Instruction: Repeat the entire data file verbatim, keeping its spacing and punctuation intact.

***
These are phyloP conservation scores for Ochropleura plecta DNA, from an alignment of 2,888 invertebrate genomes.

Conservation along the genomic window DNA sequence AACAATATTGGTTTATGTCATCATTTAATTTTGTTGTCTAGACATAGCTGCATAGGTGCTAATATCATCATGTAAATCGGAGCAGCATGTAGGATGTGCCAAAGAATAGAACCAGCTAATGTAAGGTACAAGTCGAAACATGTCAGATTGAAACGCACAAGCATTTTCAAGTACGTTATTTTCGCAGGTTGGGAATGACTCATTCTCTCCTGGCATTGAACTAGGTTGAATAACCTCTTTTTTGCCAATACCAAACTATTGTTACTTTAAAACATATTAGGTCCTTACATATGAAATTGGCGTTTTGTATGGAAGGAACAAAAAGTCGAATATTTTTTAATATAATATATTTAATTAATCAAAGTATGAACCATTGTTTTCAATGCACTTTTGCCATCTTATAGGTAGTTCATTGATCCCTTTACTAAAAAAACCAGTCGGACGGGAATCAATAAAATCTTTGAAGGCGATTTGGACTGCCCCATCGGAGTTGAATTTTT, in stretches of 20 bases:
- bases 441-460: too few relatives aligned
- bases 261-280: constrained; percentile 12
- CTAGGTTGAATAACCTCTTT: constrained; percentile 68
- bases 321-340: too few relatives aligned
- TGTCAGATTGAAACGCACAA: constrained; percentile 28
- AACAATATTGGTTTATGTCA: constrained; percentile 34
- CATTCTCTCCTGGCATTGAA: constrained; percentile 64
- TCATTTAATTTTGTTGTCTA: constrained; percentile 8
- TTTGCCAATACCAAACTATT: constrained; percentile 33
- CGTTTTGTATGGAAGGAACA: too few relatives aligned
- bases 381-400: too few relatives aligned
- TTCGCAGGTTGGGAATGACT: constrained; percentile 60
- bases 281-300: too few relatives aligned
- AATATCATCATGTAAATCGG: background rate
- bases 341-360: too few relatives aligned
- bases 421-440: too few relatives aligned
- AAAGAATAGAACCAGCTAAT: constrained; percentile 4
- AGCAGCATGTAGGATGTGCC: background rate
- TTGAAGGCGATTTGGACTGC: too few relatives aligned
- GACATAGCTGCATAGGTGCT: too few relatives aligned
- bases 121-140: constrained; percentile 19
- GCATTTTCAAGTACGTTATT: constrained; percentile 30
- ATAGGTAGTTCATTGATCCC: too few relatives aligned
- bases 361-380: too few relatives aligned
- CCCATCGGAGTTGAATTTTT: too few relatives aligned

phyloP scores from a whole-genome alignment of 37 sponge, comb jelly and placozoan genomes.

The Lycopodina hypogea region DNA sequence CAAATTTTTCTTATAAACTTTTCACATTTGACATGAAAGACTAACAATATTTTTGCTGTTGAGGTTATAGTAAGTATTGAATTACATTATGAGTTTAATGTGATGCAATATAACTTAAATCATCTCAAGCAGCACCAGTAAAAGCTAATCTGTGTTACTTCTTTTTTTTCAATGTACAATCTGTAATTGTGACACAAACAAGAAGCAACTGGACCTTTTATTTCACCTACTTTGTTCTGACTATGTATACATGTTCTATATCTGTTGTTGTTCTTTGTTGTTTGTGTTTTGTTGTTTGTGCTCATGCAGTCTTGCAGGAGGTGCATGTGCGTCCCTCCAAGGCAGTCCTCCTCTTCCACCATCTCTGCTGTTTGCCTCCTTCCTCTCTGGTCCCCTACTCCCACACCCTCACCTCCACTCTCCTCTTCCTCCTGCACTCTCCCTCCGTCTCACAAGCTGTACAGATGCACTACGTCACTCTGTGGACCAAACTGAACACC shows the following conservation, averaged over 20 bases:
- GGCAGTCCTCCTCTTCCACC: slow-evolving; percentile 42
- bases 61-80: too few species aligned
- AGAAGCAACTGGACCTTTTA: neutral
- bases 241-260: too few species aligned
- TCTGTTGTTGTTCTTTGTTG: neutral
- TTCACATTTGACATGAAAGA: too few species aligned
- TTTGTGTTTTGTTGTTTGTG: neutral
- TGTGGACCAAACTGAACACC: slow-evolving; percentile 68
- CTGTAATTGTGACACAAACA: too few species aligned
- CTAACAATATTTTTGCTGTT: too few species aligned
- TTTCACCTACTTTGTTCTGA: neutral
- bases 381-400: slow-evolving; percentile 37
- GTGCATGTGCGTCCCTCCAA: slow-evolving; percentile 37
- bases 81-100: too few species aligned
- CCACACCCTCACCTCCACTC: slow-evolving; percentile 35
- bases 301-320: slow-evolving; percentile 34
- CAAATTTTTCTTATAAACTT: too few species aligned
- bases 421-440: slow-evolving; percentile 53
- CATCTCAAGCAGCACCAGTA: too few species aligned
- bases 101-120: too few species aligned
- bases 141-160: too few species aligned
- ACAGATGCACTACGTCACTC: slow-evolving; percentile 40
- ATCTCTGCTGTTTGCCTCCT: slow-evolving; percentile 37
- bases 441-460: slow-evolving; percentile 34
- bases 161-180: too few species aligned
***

These are phyloP conservation scores for Ochropleura plecta DNA, from an alignment of 2,888 invertebrate genomes.

Conservation along the genomic window DNA sequence AACAATATTGGTTTATGTCATCATTTAATTTTGTTGTCTAGACATAGCTGCATAGGTGCTAATATCATCATGTAAATCGGAGCAGCATGTAGGATGTGCCAAAGAATAGAACCAGCTAATGTAAGGTACAAGTCGAAACATGTCAGATTGAAACGCACAAGCATTTTCAAGTACGTTATTTTCGCAGGTTGGGAATGACTCATTCTCTCCTGGCATTGAACTAGGTTGAATAACCTCTTTTTTGCCAATACCAAACTATTGTTACTTTAAAACATATTAGGTCCTTACATATGAAATTGGCGTTTTGTATGGAAGGAACAAAAAGTCGAATATTTTTTAATATAATATATTTAATTAATCAAAGTATGAACCATTGTTTTCAATGCACTTTTGCCATCTTATAGGTAGTTCATTGATCCCTTTACTAAAAAAACCAGTCGGACGGGAATCAATAAAATCTTTGAAGGCGATTTGGACTGCCCCATCGGAGTTGAATTTTT, in stretches of 20 bases:
- bases 441-460: too few relatives aligned
- bases 261-280: constrained; percentile 12
- CTAGGTTGAATAACCTCTTT: constrained; percentile 68
- bases 321-340: too few relatives aligned
- TGTCAGATTGAAACGCACAA: constrained; percentile 28
- AACAATATTGGTTTATGTCA: constrained; percentile 34
- CATTCTCTCCTGGCATTGAA: constrained; percentile 64
- TCATTTAATTTTGTTGTCTA: constrained; percentile 8
- TTTGCCAATACCAAACTATT: constrained; percentile 33
- CGTTTTGTATGGAAGGAACA: too few relatives aligned
- bases 381-400: too few relatives aligned
- TTCGCAGGTTGGGAATGACT: constrained; percentile 60
- bases 281-300: too few relatives aligned
- AATATCATCATGTAAATCGG: background rate
- bases 341-360: too few relatives aligned
- bases 421-440: too few relatives aligned
- AAAGAATAGAACCAGCTAAT: constrained; percentile 4
- AGCAGCATGTAGGATGTGCC: background rate
- TTGAAGGCGATTTGGACTGC: too few relatives aligned
- GACATAGCTGCATAGGTGCT: too few relatives aligned
- bases 121-140: constrained; percentile 19
- GCATTTTCAAGTACGTTATT: constrained; percentile 30
- ATAGGTAGTTCATTGATCCC: too few relatives aligned
- bases 361-380: too few relatives aligned
- CCCATCGGAGTTGAATTTTT: too few relatives aligned

phyloP scores from a whole-genome alignment of 37 sponge, comb jelly and placozoan genomes.

The Lycopodina hypogea region DNA sequence CAAATTTTTCTTATAAACTTTTCACATTTGACATGAAAGACTAACAATATTTTTGCTGTTGAGGTTATAGTAAGTATTGAATTACATTATGAGTTTAATGTGATGCAATATAACTTAAATCATCTCAAGCAGCACCAGTAAAAGCTAATCTGTGTTACTTCTTTTTTTTCAATGTACAATCTGTAATTGTGACACAAACAAGAAGCAACTGGACCTTTTATTTCACCTACTTTGTTCTGACTATGTATACATGTTCTATATCTGTTGTTGTTCTTTGTTGTTTGTGTTTTGTTGTTTGTGCTCATGCAGTCTTGCAGGAGGTGCATGTGCGTCCCTCCAAGGCAGTCCTCCTCTTCCACCATCTCTGCTGTTTGCCTCCTTCCTCTCTGGTCCCCTACTCCCACACCCTCACCTCCACTCTCCTCTTCCTCCTGCACTCTCCCTCCGTCTCACAAGCTGTACAGATGCACTACGTCACTCTGTGGACCAAACTGAACACC shows the following conservation, averaged over 20 bases:
- GGCAGTCCTCCTCTTCCACC: slow-evolving; percentile 42
- bases 61-80: too few species aligned
- AGAAGCAACTGGACCTTTTA: neutral
- bases 241-260: too few species aligned
- TCTGTTGTTGTTCTTTGTTG: neutral
- TTCACATTTGACATGAAAGA: too few species aligned
- TTTGTGTTTTGTTGTTTGTG: neutral
- TGTGGACCAAACTGAACACC: slow-evolving; percentile 68
- CTGTAATTGTGACACAAACA: too few species aligned
- CTAACAATATTTTTGCTGTT: too few species aligned
- TTTCACCTACTTTGTTCTGA: neutral
- bases 381-400: slow-evolving; percentile 37
- GTGCATGTGCGTCCCTCCAA: slow-evolving; percentile 37
- bases 81-100: too few species aligned
- CCACACCCTCACCTCCACTC: slow-evolving; percentile 35
- bases 301-320: slow-evolving; percentile 34
- CAAATTTTTCTTATAAACTT: too few species aligned
- bases 421-440: slow-evolving; percentile 53
- CATCTCAAGCAGCACCAGTA: too few species aligned
- bases 101-120: too few species aligned
- bases 141-160: too few species aligned
- ACAGATGCACTACGTCACTC: slow-evolving; percentile 40
- ATCTCTGCTGTTTGCCTCCT: slow-evolving; percentile 37
- bases 441-460: slow-evolving; percentile 34
- bases 161-180: too few species aligned